Feedback to participants
Verbal feedback was provided to social workers during the week following the engagements. In the following months, social workers, educators and caregivers who participated in interviews received written feedback, which summarised key findings across the study. A tailored pamphlet was also developed for children and young people who participated in interviews. Social workers in each region made this feedback available to participants.
Each transcript was imported into a Nvivo project and coded to a case with location and participant group attributes (child, caregiver, social worker, educator). Each transcript was coded to a set of 15 themes. Some of these themes were developed to capture data in response to particular research questions (interview questions). Other themes emerged from the data (i.e. data-driven).
Six themes related to children’s experiences of education emerged from this data:
- Stigma and bullying.
- Changing schools.
- Extra-curricular activities.
- Learning and behavioural needs.
- Relationships with peers.
- Relationships with adults.
In addition, further themes relating to engagement, achievements and outcomes emerged:
- Impact of adult relationships on experiences of education.
- Supporting achievement in education.
- Experiences of exclusion and pathways to re-engagement.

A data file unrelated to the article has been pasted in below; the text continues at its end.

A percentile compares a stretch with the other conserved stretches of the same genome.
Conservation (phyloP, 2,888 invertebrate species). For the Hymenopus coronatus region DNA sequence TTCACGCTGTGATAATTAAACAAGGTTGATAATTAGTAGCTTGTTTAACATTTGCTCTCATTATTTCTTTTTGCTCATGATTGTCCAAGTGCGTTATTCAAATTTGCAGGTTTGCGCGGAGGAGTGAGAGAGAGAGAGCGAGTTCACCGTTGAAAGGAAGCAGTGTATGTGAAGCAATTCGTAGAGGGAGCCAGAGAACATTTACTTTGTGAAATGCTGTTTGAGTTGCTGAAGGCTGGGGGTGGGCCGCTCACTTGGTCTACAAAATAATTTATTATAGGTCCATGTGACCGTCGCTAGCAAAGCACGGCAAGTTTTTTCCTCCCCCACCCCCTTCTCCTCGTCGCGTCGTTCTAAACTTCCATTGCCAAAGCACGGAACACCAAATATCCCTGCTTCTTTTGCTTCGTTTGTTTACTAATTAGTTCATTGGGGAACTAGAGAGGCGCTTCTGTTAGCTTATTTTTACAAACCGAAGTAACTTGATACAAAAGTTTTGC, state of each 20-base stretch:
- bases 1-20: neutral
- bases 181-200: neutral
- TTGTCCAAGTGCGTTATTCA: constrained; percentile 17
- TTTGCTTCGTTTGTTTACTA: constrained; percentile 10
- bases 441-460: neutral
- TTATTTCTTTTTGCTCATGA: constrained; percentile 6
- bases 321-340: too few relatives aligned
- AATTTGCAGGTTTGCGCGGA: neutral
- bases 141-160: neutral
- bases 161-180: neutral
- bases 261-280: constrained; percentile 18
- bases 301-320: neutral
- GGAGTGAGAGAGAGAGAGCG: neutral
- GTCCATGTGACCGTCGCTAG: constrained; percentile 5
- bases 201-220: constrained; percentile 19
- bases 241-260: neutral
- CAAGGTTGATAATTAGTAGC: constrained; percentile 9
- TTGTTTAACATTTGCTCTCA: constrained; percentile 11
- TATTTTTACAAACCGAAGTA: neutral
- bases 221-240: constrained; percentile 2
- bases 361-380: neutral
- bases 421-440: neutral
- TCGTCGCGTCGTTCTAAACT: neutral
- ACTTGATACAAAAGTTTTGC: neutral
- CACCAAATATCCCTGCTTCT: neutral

- Impact of education on longer-term outcomes.
Presentation of findings
A summary of each theme is presented at the beginning of each section and this is then discussed and supported with verbatim comments that offer evidence, examples and give voice to the experiences of children in care. Children and young people’s comments are highlighted in pink boxes throughout the report to give prominence to their voice. At times, in grey boxes, we draw together a number of excerpts from one interview transcript to provide a more detailed example.
Part 2: Review of New Zealand government data
The Oranga Tamariki Analytics and Insights, and Actuarial teams analysed data from the IDI to gain insight into the relationships between care experience and educational engagement and achievement, as well as how educational achievement might relate to longer term life outcomes.
Populations of interest